- flammable liquids
- flammable solids
- self-reactive substances and mixtures
- pyrophoric liquids
- pyrophoric solids
- self-heating substances and mixtures
- substances and mixtures which, in contact with water, emit flammable gases
- oxidizing liquids
- oxidizing solids
- organic peroxides
- corrosive to metals
What are the classes within the Environmental hazard group?
Criteria for classifying chemicals have been developed for the following environmental hazard class:
- hazardous to the aquatic environment (acute and chronic)
- hazardous to the ozone layer
Where can I get information on the GHS criteria for the different hazard classes?
The most current information on GHS classification, labels and SDS as well as other criteria is available in the 4th revised edition of the Globally Harmonized System of Classification and Labelling of Chemicals (GHS)from the United Nations Economic Commission for Europe (UNECE).
GHS is a dynamic system. The international GHS committee meets twice a year to work on developing potential new hazard classes as well as resolving specific issues, and updating the latest GHS publication. Check the above link for more information.
What is the target date for implementation of GHS?
Countries and sectors (consumer, environmental, workplace, transportation) within a country will implement GHS at varying times depending on their local circumstances.
While WHMIS regulators continue to meet to consult about changes to WHMIS, a clear deadline has not been identified for full implementation. Proposed changes to the legislation are expected in 2011.
Next steps include:
- Consultations with stakeholders are being finalized.
- Economic analysis is underway.
- Legislation will be revised.
- Proposed legislative changes (e.g., to the Hazardous Products Act and Controlled Products Regulation) will be published in Canada Gazette I – expected in 2011.
- Final legislation will be published in the Canada Gazette II.
Note that the legislative process usually takes two years.
An implementation date will be known when the Canada Gazette II is published. This will be followed by a transition period (the US has proposed 2 years).
GHS has been adopted into the new EU Classification, Labelling and Packaging (CLP) regulations (in force as of January 20, 2009). These regulations must be used for new products which are:
- Pure substances by December 1, 2010
- Mixtures by June 1, 2015
There is a two-year transition period for existing products labelled and packaged according to EU Directives (67/548/EEC and 1999/45/EC, both as amended).
Proposed amendments to the OSHA Hazard Communication Standard regulations were published on September 30, 2009. US OSHA is accepting comments and may have another proposed regulation posted before finalizing and publishing a “Final Rule”. A two-year transition period is proposed for training and a three-year period for full implementation.
To find out more about the status of GHS implementation in other countries and their sectors please see the article produced by the UNECE.
Will GHS affect other laws in Canada?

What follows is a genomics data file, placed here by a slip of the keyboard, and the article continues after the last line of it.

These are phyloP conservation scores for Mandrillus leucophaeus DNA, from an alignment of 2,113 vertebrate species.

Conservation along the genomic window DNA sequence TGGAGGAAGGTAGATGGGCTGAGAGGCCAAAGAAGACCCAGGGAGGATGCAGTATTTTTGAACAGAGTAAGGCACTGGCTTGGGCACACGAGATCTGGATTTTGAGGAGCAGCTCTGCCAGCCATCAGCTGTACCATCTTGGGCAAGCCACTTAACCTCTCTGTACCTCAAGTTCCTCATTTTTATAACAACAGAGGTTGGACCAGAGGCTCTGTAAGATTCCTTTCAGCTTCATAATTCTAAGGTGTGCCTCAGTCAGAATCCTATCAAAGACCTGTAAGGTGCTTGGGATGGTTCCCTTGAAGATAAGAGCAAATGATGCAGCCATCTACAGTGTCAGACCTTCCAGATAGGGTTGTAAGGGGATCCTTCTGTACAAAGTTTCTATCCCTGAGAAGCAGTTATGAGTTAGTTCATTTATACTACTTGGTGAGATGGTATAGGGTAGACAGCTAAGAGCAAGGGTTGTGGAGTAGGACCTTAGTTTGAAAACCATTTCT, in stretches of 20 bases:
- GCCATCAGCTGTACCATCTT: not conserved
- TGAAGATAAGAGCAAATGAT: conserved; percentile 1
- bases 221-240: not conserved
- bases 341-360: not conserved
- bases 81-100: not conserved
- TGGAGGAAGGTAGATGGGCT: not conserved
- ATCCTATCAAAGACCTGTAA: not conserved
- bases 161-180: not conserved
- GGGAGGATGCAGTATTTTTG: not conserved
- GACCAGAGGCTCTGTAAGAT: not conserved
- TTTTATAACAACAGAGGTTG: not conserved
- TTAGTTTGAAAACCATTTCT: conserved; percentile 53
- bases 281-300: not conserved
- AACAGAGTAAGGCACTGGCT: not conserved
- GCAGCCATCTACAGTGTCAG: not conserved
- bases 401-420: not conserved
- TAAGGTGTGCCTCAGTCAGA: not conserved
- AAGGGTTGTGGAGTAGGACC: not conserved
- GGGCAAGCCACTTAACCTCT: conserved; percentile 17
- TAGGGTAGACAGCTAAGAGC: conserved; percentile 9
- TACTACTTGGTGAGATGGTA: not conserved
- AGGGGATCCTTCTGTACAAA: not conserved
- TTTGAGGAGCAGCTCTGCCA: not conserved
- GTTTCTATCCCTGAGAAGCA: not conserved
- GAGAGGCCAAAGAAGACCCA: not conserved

It is very likely. GHS is expected to be implemented by other regulatory agencies, including by Transport Canada for the Transport of Dangerous Goods, and by Health Canada for Consumer Chemical Products and Pest Control Products. Discussions are occurring but the consultations are not complete.
For the latest report (June 2006) on Canadian activities regarding implementation see the page Implementation of GHS – Canadian Activity on the Health Canada web site.
For more information see the page Globally Harmonized System of Classification and Labelling of Chemicals (GHS) on the Health Canada web site.
First Response’s Comments:
Many of my clients require Workplace Hazardous Materials Information System training; many of them have been asking me for the last 3 – 5 years about the ‘changes’ to the Globally Harmonized System. As of this post, nothing has come into force just yet, so ‘training as usual’ is the general theme. If you interpret the rules of the Occupational Health & Safety Act correctly, ‘any employee who is likely to come in contact with hazardous materials MUST have WHMIS training’ . So, could an office environment be required to train all its employees? Well, that depends; if they have any WHMIS controlled products in the office (i.e. in the kitchen, mail room, storage area, janitors closet etc) then potentially, YES. This makes it very challenging for many companies as the logistics of training all their employees is very disruptive to the day to day flow of doing business, not to mention the cost factor. One of the ways First Resopnse is helping companies deal with this dilemma is with our virtual university and extensive on line training library, of which there is an excellent WHMIS course that can be completed at the comfort of your own work station. Your Employees just enter in a credit card number (or an access code set up with us) and proceed to do the training in their own time. Upon completion, they print off their certificate and give it to their department manger for their employee file. How simple is that? Stay tuned for more posts and updated to the move to the GHS system. In the meantime, I would love to hear your take on the whole issue… put them in the comment box below…